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Consider the tree arcs of a BFS traversal from a source node $W$ in an unweighted, connected, undirected graph. The tree $T$ formed by the tree arcs is a data structure for computing

1. the shortest path between every pair of vertices.
2. the shortest path from $W$ to every vertex in the graph.
3. the shortest paths from $W$ to only those nodes that are leaves of $T$.
4. the longest path in the graph.
edited | 1.5k views

BFS always has a starting node. It does not calculate shortest path between every pair but it computes shortest path between $W$ and any other vertex.
edited
+19
Yes, It does not calculate shortest path b/w any two vertices:-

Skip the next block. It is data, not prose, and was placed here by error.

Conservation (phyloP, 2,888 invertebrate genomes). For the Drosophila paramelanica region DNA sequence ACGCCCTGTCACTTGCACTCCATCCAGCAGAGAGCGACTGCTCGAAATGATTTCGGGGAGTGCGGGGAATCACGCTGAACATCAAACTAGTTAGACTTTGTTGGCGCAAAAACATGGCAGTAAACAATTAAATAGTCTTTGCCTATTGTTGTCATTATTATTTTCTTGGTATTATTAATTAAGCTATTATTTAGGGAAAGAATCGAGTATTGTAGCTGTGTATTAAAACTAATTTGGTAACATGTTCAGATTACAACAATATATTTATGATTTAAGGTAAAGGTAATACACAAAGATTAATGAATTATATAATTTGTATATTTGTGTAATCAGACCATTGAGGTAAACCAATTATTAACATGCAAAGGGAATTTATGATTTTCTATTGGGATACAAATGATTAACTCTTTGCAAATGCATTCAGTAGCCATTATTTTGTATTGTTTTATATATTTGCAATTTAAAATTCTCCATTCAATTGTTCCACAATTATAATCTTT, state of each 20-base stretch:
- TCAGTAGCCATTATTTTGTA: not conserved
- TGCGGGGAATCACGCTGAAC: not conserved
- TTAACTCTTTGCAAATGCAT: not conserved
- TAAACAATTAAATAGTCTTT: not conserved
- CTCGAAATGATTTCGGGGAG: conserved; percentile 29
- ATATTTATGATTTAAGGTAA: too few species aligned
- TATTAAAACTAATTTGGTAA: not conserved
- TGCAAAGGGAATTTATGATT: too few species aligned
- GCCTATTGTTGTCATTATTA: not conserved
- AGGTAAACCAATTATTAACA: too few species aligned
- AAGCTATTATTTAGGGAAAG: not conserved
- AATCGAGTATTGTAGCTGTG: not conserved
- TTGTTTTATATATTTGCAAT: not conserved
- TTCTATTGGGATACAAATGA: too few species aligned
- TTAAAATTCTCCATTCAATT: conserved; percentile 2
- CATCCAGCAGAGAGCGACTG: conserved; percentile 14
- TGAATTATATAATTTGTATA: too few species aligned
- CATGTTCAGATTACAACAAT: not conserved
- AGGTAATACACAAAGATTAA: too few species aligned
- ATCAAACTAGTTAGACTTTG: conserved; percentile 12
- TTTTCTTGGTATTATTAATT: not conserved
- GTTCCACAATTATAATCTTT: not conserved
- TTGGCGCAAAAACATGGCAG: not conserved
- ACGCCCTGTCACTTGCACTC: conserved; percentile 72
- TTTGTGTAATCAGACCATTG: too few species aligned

A
/   \
B---C
(Here A, B and C forms a cycle, Graph is undirected as stated in question.)

Performing BFS on A, we get BFT of this graph-
A
/   \
B      C

In this BFT, distance between B to C is 2 (B-A-C) but actual shortest distance is one.
+1
So which option should be the answer?
0
If it was DFS instead of BFS, then would any given option satisfy?
0

No.
For DFS, no option would be correct.
Check this

BFS always produces shortest path from source to all other vertices in an unweighted graph.

So - B

+1 vote
Don't get confuse here between Prims algorithm and BFS.

We don't have any concern of edge weights in BFS. In prims algo we take edge weights in consideration.

So, if we traverse a graph using BFS we will get the shortest path from "Source" to every vertex in the graph.(here source is W).

Here path means no of edges.

Correct me if I'm wrong.

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